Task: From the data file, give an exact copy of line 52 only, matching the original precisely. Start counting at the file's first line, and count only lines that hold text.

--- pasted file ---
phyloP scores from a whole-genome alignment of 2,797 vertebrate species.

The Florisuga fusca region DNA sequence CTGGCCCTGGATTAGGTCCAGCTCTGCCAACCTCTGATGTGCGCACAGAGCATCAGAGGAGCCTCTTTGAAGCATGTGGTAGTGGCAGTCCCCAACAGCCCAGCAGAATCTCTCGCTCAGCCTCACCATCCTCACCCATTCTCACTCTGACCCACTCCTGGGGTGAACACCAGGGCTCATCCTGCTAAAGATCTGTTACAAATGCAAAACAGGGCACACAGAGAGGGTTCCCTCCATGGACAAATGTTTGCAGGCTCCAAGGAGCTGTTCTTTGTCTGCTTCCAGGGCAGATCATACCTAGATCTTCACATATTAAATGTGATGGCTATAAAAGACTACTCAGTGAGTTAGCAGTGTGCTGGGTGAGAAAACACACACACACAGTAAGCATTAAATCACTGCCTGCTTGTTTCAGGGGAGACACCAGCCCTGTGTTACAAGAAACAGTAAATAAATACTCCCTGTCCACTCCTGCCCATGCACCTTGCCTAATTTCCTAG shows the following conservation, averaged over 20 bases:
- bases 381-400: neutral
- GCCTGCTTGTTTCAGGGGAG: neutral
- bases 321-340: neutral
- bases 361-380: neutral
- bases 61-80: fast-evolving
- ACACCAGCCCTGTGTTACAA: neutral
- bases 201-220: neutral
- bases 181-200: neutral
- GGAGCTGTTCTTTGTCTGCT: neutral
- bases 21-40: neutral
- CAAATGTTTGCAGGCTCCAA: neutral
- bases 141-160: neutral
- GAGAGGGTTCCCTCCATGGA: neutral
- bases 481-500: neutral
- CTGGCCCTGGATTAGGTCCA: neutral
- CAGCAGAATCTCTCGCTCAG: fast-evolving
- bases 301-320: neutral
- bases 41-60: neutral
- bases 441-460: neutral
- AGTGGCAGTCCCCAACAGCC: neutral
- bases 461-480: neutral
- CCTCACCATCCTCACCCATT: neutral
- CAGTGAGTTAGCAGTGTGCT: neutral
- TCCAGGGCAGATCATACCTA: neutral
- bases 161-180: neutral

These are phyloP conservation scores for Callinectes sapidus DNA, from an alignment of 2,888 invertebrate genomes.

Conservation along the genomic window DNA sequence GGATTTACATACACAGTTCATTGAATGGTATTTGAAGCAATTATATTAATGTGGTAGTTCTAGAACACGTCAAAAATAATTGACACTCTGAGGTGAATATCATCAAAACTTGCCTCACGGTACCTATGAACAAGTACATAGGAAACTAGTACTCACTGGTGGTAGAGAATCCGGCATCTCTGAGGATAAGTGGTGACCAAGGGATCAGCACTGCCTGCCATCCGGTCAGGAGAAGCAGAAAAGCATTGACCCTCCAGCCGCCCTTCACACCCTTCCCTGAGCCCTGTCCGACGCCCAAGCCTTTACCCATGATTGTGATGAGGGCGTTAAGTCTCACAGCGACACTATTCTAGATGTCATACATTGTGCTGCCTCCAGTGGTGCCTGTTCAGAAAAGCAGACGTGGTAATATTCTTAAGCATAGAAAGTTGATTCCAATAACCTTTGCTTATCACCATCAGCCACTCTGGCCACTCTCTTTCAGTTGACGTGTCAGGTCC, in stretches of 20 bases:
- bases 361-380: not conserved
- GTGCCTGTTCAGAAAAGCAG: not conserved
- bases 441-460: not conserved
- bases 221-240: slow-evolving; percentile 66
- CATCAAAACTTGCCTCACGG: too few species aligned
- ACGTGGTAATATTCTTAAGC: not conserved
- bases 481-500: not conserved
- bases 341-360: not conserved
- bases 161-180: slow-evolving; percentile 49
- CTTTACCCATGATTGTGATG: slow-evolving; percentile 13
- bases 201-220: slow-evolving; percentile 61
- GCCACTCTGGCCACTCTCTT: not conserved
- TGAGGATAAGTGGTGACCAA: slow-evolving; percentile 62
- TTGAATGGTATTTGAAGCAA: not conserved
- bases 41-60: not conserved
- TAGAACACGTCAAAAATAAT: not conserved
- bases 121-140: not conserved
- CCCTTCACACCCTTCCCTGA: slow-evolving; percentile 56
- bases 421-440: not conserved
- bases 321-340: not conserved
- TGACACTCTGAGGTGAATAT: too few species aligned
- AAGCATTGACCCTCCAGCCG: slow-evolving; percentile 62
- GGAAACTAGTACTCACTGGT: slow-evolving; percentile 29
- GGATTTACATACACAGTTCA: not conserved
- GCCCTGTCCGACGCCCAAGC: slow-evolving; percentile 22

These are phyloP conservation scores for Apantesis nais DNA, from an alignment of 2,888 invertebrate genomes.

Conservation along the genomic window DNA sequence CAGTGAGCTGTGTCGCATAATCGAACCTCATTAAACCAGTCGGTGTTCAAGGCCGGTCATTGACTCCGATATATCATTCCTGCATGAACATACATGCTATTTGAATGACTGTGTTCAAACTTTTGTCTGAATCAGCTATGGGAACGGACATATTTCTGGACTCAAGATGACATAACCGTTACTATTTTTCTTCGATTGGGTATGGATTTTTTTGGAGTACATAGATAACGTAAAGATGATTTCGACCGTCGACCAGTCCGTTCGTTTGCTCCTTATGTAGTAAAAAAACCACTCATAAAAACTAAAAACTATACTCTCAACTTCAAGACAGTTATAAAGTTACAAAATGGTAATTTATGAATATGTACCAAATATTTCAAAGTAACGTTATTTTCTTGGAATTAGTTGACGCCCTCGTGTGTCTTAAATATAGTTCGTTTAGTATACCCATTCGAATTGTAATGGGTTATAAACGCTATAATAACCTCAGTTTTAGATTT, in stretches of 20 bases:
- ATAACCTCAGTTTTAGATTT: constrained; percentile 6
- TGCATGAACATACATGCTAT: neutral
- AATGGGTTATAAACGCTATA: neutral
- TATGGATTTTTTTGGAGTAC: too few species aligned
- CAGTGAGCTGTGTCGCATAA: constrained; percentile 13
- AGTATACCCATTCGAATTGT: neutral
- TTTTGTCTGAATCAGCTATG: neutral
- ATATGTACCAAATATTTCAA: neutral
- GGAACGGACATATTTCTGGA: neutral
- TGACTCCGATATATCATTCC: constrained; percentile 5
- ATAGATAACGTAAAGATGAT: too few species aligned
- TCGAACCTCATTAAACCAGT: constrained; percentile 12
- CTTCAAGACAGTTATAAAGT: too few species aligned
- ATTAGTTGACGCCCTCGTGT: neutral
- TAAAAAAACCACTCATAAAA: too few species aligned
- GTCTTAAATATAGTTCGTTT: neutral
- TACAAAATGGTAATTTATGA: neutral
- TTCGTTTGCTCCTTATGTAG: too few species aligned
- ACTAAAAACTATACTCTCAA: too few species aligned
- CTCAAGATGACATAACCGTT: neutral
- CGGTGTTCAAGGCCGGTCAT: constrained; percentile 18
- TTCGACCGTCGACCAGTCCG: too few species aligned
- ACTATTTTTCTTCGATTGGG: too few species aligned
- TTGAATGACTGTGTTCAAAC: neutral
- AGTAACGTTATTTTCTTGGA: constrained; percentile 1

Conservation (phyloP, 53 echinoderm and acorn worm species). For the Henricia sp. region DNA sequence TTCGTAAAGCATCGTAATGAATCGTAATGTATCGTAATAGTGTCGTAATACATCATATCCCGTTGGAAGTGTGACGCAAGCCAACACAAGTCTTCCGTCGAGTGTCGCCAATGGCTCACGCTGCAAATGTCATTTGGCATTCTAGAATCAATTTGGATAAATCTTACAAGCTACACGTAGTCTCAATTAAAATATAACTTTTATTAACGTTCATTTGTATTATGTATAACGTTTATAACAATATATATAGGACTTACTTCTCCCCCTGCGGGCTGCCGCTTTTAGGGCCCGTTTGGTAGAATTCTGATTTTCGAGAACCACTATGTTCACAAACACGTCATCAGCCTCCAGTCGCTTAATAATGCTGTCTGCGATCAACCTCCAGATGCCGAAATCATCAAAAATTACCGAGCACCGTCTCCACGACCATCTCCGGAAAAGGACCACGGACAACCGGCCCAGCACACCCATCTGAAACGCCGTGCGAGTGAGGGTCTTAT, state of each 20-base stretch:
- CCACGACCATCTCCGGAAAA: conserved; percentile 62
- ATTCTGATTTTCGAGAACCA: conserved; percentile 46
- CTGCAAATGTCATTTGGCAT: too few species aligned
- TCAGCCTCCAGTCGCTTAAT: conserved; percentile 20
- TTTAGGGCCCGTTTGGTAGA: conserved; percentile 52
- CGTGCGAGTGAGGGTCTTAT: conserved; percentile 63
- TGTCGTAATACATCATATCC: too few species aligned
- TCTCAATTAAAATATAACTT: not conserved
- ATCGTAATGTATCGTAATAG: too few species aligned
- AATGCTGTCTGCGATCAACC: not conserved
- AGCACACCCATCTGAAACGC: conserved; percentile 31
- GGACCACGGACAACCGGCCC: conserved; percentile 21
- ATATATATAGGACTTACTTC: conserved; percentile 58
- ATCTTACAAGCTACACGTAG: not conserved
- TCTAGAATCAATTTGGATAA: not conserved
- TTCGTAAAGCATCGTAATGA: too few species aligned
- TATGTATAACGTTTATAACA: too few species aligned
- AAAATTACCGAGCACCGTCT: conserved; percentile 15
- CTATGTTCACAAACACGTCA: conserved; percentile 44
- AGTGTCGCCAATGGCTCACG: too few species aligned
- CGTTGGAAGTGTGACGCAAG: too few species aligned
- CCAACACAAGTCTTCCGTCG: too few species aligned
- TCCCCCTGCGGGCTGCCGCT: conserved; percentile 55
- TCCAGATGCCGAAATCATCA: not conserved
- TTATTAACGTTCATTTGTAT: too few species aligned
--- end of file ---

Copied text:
- GGAAACTAGTACTCACTGGT: slow-evolving; percentile 29